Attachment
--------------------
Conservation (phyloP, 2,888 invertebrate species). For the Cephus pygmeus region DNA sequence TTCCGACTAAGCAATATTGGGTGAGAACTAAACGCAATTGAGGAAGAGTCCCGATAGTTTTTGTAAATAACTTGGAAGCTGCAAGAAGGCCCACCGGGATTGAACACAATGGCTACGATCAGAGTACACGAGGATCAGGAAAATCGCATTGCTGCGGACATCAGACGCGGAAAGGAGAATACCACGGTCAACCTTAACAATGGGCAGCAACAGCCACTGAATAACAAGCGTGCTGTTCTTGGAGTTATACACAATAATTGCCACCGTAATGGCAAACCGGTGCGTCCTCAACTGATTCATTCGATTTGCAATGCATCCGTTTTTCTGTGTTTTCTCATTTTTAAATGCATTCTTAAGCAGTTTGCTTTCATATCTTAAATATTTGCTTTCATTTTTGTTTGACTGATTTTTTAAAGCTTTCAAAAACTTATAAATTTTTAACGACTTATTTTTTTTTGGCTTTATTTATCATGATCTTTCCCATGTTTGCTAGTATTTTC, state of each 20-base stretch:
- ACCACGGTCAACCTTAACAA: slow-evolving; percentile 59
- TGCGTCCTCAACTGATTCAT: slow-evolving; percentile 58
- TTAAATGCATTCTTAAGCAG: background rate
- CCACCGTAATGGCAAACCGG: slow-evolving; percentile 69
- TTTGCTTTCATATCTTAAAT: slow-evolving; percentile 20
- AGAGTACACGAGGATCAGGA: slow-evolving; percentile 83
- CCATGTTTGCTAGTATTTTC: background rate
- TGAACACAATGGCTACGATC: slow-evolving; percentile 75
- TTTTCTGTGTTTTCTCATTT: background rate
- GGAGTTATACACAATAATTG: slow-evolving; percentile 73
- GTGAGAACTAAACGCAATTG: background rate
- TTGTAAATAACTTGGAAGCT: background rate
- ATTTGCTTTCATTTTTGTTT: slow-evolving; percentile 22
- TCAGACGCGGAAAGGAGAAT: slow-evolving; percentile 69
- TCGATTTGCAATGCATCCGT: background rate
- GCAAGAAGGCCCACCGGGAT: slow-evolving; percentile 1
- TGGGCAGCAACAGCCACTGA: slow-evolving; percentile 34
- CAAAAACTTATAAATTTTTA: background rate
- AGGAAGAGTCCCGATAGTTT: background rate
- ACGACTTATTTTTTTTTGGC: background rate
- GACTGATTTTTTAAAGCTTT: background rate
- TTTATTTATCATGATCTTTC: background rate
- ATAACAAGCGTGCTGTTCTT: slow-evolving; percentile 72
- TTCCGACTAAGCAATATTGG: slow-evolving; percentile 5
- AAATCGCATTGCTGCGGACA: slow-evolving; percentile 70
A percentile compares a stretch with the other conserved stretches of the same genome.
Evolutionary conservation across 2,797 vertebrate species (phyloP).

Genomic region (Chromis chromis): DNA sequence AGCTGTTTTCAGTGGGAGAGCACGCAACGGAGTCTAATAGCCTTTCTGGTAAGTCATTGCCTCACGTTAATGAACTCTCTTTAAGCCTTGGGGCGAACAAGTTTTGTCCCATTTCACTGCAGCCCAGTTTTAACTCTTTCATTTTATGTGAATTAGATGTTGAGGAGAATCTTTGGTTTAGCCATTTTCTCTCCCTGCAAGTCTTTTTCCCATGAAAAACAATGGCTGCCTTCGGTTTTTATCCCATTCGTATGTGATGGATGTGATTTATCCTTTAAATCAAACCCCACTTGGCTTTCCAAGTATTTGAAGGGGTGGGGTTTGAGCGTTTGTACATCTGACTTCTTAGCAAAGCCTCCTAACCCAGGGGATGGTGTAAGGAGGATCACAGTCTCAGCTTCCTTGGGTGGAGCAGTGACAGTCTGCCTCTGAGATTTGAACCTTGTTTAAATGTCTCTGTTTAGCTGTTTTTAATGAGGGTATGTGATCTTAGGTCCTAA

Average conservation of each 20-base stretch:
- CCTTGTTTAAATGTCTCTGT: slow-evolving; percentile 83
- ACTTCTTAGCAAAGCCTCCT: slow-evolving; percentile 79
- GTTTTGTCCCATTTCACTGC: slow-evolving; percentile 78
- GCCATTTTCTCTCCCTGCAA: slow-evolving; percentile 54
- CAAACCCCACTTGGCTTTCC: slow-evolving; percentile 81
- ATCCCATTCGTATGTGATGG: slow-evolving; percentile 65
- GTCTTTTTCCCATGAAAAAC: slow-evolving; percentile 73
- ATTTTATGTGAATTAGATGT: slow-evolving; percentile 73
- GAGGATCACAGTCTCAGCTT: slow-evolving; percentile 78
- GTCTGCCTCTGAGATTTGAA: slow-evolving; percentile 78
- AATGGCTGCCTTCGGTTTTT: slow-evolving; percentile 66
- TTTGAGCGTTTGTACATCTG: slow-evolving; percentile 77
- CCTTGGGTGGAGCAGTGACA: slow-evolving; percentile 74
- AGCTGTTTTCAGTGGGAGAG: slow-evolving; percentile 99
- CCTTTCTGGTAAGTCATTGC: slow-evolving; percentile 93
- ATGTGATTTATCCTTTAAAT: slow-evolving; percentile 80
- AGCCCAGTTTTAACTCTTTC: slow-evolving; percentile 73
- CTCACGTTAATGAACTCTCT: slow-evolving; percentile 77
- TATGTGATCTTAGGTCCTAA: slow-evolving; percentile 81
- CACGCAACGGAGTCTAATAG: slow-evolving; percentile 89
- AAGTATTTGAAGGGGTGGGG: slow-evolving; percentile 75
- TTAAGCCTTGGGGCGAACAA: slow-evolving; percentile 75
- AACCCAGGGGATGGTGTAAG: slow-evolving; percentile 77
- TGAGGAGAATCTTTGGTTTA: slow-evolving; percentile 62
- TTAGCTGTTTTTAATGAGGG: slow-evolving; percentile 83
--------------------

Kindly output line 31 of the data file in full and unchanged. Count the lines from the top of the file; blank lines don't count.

- CCTTGTTTAAATGTCTCTGT: slow-evolving; percentile 83